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Edwardsville's boys track team saw their hard work pay off with the school's first IHSA Class 3A championship Saturday.
They celebrated their achievement at Winston Brown Track Complex Sunday afternoon with a reception attended by parents, supporters of the program and Edwardsville school and political officials, including Edwardsville Mayor Hal Patton.
The Edwardsville and Glen Carbon police and fire departments brought the team members aboard buses through Edwardsville and Glen Carbon with others following in parade fashion. The team and followers met at Cassens Elementary before departing for the high school. The Tigers came away with the state championship at Eastern Illinois University's O'Brien Field, enduring a long storm delay by scoring 55 points to easily outdistance co-runner-up Evanston, who had 37 points; the Wildkits were tied with co-favorite Naperville Nequa Valley for second. Plainfield Central was fourth and Oak Park-River Forest finished fifth.
“This is a special moment for Edwardsville High School,” said Tiger athletic director Brad Bevis during the ceremony. “They had come close two of the past three years (referring to second-place finishes in 2012 and 2014) and what happened yesterday was the result of a lot of hard work that went into the program.
“I was talking with Jim Wigger (who coached Alton to three state titles in 1963, 1964 and 1969) and Oscar Wallace (who was a track standout for the Redbirds in that era) while I was at the state meet, and they really complimented us for what we've got and what we've accomplished. But at the same time, we've got to remember to never to take anything for granted, that we've got to keep working for what we get. If you stop working and start taking things for granted, you can lose what you've achieved and never get it back.”
Edwardsville School Superintendent Dr. Ed Hightower also praised the Tigers' effort and achievements. “When I started here 17 years ago,” Hightower said, “the athletic program wasn't on a clear direction. We brought in coaches who bought into what we were looking to do here, bought into the excellence that we were seeking for the athletic program here.”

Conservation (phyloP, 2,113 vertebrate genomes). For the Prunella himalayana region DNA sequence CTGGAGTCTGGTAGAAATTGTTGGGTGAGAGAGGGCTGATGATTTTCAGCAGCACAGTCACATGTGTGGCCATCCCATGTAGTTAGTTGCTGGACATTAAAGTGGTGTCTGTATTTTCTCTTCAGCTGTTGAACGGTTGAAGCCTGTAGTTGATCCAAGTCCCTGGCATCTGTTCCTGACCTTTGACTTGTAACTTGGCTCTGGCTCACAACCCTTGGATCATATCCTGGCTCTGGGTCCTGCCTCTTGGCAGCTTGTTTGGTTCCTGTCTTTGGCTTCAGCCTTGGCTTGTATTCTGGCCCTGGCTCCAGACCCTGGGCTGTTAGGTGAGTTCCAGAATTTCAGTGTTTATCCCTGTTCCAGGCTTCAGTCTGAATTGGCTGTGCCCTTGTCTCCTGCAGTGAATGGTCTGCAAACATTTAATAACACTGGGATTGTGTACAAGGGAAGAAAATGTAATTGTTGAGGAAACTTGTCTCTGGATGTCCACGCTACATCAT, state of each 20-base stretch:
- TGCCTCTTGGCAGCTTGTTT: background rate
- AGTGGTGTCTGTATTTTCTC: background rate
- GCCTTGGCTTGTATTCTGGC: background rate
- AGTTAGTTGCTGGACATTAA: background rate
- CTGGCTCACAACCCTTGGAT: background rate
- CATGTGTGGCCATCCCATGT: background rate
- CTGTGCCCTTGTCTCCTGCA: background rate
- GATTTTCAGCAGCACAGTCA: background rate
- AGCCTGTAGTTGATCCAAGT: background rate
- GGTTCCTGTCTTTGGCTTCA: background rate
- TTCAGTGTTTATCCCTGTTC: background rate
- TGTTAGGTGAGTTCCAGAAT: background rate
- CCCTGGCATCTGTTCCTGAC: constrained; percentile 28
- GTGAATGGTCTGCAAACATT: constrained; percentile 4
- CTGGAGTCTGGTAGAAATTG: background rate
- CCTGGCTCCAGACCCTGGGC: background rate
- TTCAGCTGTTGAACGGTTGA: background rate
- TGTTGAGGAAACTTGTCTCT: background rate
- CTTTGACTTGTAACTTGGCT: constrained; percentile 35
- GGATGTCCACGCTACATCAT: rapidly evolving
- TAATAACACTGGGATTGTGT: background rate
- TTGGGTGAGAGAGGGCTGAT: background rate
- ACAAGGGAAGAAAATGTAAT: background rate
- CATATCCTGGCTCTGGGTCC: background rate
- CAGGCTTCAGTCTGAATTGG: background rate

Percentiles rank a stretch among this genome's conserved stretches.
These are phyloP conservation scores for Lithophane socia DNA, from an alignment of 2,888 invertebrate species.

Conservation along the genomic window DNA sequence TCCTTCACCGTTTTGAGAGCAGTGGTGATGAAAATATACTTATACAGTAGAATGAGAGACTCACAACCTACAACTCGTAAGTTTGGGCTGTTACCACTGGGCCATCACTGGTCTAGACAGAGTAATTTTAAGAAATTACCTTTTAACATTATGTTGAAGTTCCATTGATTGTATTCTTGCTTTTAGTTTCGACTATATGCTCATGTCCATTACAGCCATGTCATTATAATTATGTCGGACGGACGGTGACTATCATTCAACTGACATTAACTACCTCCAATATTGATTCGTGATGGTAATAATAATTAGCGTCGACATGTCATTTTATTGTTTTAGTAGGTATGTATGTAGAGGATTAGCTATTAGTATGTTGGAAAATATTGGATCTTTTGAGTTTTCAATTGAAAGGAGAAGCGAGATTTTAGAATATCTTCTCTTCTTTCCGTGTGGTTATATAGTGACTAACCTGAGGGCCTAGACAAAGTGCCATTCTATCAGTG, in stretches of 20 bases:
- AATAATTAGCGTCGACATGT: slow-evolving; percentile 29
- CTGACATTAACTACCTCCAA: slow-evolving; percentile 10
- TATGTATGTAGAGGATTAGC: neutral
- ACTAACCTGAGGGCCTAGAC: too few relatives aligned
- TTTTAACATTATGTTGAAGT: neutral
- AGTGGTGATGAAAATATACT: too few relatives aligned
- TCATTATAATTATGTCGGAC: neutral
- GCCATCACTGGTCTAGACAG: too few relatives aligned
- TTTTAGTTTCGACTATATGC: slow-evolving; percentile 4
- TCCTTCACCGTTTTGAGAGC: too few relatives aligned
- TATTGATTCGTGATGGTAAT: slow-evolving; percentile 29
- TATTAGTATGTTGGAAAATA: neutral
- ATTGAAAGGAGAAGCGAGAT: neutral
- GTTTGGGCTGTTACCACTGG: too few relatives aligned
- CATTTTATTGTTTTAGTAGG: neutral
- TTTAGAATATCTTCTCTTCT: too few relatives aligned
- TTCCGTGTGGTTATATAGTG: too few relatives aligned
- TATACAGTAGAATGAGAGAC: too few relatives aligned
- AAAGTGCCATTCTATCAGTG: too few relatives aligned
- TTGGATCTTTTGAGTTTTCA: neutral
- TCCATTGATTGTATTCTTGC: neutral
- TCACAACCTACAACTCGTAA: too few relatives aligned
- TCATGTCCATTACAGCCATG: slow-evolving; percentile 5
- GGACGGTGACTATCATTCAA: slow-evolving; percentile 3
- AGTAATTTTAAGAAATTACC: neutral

Hightower, a former basketball official who officiated in 12 NCAA Final Fours in his career, talked about some advice he got after he had reached his third straight Final Four. “I was talking to an individual after I had gotten to my third straight Final Four,” Hightower recalled, “and he told me that I had done something few had achieved and I was just scratching the surface of my potential.
“He told me to never give back an inch of the success that I had. Here, the kids have set the bar high and we've got winners in the classroom and in the community. We've set the model for other schools to emulate.”
“I'm really fortunate here,” said EHS principal Dennis Cramsey. “I get to see them both in and out of the classroom and in the community. All of them represent both the school and the community very well.”
“If there's one thing we talk about, it's about dreaming about what we can do and then setting goals to get there,” said Tiger coach Chad Lakatos. “We need them to keep dreaming and keep working for it, because those dreams can come true.”